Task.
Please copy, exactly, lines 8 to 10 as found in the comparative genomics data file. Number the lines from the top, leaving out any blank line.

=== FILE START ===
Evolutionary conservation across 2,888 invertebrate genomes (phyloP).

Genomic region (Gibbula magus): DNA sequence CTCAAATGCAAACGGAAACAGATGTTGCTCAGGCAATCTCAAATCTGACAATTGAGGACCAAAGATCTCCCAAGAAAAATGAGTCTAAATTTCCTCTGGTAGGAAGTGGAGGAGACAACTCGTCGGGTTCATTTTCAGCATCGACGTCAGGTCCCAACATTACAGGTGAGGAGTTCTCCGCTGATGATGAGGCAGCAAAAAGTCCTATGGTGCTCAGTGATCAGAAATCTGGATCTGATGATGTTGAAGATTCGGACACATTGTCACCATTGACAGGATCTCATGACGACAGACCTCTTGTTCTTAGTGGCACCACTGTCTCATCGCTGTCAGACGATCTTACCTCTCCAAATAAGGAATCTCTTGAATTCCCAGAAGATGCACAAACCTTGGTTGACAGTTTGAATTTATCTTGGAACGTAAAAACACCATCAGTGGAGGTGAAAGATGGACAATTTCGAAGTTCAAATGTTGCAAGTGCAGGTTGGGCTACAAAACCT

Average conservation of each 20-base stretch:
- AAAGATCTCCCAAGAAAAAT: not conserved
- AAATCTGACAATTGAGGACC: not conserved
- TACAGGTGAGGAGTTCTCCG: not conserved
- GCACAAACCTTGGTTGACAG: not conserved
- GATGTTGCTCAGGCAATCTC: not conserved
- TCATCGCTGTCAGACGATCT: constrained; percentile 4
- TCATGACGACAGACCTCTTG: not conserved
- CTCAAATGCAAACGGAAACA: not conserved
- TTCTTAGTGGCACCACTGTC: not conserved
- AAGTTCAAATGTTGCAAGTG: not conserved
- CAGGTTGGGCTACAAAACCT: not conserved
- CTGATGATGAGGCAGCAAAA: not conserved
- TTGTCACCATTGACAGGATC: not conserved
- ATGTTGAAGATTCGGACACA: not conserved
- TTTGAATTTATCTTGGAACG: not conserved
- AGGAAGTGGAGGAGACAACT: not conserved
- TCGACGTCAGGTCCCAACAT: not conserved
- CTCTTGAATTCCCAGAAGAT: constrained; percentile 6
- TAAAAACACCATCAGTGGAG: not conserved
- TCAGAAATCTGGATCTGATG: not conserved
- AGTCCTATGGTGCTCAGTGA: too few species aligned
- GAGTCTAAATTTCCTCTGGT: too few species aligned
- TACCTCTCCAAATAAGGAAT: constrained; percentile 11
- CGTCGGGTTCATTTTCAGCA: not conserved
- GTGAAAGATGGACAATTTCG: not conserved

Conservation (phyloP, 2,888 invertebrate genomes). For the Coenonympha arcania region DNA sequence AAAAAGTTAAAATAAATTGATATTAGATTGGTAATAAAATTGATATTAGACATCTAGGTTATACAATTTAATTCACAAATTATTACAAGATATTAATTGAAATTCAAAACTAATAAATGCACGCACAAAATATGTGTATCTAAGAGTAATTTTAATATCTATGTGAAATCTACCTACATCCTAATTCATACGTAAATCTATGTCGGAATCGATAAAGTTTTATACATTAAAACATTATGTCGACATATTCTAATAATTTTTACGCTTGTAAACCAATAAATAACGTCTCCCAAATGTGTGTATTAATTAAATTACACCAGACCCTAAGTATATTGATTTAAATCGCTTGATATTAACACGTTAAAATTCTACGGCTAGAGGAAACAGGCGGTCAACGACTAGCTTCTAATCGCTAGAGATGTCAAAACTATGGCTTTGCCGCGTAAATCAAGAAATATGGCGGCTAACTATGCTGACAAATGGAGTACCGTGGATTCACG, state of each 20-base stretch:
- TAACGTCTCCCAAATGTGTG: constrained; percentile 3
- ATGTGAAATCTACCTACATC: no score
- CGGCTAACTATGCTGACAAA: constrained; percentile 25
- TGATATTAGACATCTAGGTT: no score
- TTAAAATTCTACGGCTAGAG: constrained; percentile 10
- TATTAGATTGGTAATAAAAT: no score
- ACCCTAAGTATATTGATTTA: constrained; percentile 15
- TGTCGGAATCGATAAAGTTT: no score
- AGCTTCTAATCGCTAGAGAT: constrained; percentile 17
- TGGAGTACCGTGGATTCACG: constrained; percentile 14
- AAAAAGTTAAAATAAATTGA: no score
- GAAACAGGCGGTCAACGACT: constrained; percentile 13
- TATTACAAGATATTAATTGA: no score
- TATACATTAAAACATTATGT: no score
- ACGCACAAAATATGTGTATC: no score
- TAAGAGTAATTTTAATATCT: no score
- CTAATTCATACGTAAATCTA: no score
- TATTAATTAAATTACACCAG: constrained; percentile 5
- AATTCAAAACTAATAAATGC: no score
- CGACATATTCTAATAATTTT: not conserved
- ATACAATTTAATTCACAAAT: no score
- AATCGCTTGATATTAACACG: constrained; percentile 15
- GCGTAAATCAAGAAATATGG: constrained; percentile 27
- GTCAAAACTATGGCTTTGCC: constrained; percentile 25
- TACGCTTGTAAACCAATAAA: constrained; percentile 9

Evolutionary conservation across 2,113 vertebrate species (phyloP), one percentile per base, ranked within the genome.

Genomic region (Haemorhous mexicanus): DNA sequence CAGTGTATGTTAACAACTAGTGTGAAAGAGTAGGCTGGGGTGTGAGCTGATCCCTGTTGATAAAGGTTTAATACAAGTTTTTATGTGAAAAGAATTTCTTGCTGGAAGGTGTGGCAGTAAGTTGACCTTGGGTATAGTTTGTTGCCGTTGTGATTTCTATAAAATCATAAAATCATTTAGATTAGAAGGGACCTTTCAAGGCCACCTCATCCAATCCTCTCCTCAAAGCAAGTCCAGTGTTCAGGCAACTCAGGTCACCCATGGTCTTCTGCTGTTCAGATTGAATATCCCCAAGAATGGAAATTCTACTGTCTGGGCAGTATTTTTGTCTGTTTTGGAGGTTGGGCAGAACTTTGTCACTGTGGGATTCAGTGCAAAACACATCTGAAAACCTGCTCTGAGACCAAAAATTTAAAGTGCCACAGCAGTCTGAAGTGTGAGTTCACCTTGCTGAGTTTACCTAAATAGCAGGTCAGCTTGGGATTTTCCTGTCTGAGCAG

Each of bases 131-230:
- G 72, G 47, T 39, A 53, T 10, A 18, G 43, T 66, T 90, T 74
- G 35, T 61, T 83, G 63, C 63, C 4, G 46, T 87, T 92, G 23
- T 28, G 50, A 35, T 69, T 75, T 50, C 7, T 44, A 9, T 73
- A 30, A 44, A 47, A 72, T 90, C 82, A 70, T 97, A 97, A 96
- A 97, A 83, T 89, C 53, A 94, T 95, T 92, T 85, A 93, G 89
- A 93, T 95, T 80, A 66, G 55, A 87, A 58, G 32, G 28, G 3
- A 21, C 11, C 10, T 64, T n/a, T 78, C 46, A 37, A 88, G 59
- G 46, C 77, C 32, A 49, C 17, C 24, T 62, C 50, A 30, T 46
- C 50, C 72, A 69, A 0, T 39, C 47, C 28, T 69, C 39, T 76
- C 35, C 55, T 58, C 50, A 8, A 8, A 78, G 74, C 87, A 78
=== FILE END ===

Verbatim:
- GATGTTGCTCAGGCAATCTC: not conserved
- TCATCGCTGTCAGACGATCT: constrained; percentile 4
- TCATGACGACAGACCTCTTG: not conserved